Fatty Acids And Glycerides

To describe the composition of fatty acids it is sometimes useful to use a shorthand designation. In this convention the composition of a fatty acid can be described by two numbers separated by a colon. The first number indicates the number of carbon atoms in the fatty acid chain, the second number indicates the number of double bonds. Thus, 4:0 is short for butyric acid, 16:0 for palmitic acid, 18:1 for oleic acid, etc. The two numbers provide a complete description of a saturated fatty acid. For unsaturated fatty acids, information about the location of double bonds and their stereo isomers can be given as follows: oleic acid (the cis isomer) is 18:lc9; elaidic acid (the trans isomer) is 18: li9. The numbering of carbon atoms in fatty acids starts normally with the carboxyl carbon as number one. In some cases polyunsaturated fatty acids are numbered starting at the methyl end; for instance, linoleic acid is represented as 18:2n-6 and linolenic acid 18:3n-3. These symbols indicate straight-chain, 18-carbon fatty acids with two and three methylene interrupted cis double bonds that start at the sixth and third carbon from the methyl end, respectively. These have also been described as co6 and to3. The reason for this type of description is that the members of each group n-6 or n-3 are related biosynthetically through processes involving desaturation, chain elongation, and chain shortening (Gunstone 1986) (Figure 2-2).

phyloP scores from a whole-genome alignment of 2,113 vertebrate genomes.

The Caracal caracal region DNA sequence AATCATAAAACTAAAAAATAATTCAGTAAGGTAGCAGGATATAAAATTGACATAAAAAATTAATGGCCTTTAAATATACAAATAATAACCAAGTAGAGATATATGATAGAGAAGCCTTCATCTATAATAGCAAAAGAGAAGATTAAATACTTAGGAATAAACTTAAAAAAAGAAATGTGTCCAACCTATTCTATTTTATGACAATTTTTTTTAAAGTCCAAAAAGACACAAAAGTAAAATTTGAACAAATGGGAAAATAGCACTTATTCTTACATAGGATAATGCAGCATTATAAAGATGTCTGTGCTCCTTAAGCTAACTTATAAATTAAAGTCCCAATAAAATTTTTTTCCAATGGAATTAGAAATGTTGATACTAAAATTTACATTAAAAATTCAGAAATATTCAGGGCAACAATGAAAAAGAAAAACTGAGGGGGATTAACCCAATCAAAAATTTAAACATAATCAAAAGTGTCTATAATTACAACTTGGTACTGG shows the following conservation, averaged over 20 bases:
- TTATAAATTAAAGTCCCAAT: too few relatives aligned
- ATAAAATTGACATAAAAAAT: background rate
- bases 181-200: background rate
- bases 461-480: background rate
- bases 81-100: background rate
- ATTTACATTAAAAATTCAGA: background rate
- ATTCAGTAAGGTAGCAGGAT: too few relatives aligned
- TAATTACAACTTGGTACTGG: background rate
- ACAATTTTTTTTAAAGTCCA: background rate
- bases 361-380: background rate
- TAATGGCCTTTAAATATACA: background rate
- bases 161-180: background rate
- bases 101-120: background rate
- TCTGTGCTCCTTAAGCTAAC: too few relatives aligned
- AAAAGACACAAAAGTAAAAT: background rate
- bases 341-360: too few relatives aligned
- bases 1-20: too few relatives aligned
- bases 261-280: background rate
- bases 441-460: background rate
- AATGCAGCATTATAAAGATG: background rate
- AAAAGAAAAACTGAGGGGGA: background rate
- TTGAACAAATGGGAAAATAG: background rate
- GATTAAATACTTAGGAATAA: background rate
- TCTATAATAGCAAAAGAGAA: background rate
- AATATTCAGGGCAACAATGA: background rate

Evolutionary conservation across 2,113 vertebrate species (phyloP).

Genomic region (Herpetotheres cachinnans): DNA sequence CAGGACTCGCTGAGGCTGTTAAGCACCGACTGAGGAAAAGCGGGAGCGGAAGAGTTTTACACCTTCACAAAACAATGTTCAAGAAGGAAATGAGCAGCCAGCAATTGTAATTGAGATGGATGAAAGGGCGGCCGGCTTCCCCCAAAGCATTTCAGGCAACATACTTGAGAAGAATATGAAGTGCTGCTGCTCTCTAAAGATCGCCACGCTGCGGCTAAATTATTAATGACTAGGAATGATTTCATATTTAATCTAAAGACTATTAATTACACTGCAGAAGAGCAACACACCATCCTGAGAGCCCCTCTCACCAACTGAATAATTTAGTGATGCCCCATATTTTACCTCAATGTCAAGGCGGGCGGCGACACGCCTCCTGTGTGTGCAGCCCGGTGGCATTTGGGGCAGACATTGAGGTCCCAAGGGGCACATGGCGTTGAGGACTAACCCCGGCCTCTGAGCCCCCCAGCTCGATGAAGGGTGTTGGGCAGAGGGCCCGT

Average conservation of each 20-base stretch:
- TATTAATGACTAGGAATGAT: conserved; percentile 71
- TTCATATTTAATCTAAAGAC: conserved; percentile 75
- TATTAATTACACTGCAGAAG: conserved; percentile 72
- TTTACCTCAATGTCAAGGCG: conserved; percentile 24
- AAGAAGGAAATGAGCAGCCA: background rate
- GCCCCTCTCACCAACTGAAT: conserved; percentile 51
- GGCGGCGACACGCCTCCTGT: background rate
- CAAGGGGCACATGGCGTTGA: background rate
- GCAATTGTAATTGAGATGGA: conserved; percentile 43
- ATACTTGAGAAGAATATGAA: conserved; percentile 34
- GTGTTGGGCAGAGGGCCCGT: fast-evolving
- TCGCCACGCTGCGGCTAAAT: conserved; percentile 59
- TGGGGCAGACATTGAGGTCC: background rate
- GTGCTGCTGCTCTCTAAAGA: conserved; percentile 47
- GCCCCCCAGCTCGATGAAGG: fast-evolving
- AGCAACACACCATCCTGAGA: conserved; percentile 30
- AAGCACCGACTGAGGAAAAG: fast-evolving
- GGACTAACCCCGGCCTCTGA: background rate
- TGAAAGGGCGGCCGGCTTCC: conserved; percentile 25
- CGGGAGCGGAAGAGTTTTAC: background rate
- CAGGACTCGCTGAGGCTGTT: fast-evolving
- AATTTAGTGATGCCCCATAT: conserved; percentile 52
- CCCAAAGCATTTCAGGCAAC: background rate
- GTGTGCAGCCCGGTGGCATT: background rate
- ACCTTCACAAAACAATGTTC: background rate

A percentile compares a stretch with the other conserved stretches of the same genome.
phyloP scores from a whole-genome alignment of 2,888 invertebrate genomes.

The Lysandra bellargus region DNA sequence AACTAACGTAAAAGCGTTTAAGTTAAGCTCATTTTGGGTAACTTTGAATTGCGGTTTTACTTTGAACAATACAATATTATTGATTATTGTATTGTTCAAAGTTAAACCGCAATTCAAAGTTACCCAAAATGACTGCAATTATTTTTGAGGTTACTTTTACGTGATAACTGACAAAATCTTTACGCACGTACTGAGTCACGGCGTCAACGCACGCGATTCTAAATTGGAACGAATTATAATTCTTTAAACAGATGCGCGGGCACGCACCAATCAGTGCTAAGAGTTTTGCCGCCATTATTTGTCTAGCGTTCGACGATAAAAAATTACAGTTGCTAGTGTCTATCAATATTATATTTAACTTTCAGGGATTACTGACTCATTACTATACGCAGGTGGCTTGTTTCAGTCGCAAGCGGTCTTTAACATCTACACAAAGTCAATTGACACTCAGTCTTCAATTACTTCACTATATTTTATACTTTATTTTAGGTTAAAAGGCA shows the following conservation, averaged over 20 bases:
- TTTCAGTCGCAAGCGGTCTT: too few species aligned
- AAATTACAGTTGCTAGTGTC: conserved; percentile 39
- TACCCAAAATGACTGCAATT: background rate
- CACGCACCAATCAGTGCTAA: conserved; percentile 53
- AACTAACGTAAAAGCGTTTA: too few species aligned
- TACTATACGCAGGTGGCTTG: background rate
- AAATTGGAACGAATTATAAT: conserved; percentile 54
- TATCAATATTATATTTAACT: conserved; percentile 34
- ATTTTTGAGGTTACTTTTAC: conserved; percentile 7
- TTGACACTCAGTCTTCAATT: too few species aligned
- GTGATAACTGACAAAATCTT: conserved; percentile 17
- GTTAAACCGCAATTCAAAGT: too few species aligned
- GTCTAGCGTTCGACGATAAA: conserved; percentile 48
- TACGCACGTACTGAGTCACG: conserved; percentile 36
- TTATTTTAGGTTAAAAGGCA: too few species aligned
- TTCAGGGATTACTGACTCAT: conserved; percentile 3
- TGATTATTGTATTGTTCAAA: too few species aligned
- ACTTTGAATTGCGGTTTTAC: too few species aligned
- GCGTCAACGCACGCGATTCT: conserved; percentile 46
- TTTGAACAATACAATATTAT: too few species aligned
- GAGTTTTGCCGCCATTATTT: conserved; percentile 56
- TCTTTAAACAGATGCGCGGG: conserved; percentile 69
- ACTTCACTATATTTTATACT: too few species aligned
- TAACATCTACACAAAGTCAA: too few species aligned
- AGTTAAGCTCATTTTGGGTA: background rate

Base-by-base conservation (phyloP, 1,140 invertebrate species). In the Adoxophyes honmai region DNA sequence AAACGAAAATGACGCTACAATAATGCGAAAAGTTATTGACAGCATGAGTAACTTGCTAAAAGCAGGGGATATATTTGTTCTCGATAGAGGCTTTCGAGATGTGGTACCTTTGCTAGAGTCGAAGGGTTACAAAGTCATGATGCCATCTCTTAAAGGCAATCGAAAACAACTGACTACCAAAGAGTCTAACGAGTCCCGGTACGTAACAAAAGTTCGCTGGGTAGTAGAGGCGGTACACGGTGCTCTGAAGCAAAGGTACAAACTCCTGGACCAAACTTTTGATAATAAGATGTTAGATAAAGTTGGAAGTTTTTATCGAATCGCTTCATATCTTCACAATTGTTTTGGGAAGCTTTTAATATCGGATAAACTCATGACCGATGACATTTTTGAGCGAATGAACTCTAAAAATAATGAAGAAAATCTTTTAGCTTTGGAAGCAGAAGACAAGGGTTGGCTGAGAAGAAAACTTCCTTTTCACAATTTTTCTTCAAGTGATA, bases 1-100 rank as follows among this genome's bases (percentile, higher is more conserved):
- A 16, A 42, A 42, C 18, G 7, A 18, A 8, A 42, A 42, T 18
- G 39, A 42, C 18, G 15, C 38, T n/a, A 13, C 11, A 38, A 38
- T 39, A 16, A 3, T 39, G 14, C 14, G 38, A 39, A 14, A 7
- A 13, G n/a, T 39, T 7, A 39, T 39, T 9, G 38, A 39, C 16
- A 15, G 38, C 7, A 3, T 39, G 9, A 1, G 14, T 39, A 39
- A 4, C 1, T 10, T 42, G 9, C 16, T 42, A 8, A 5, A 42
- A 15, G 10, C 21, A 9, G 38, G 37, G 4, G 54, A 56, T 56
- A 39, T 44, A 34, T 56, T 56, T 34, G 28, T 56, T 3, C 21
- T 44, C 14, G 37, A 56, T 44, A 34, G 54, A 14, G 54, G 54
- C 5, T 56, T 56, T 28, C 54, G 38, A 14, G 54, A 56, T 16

Triglycerides can be abbreviated by using the first letters of the common names of the component fatty acids. SSS indicates tri-stearin, PPP tripalmitin, and SOS a triglyceride with two palmitic acid residues in the 1 and 3 positions and oleic acid in the 2 position. In some cases, glyceride compositions are discussed in terms of saturated and unsaturated component fatty acids. In this case, S and U are used and glycerides would be indicated as SSS for trisaturated glyceride and SUS for a glyceride with an unsaturated fatty acid in the 2 position. In other cases, the total number of carbon atoms in a glyceride is important, and this can be shortened to glycerides with carbon numbers 54, 52, and so on. A glyceride with carbon number 54 could be made up of three fatty acids with 18 carbons, most likely to happen if the glyceride originated from one of the seed oils. A glyceride with carbon number 52 could have two component fatty acids with 18 carbons and one with 16 carbons. The carbon number does not give any information about saturation and unsaturation.

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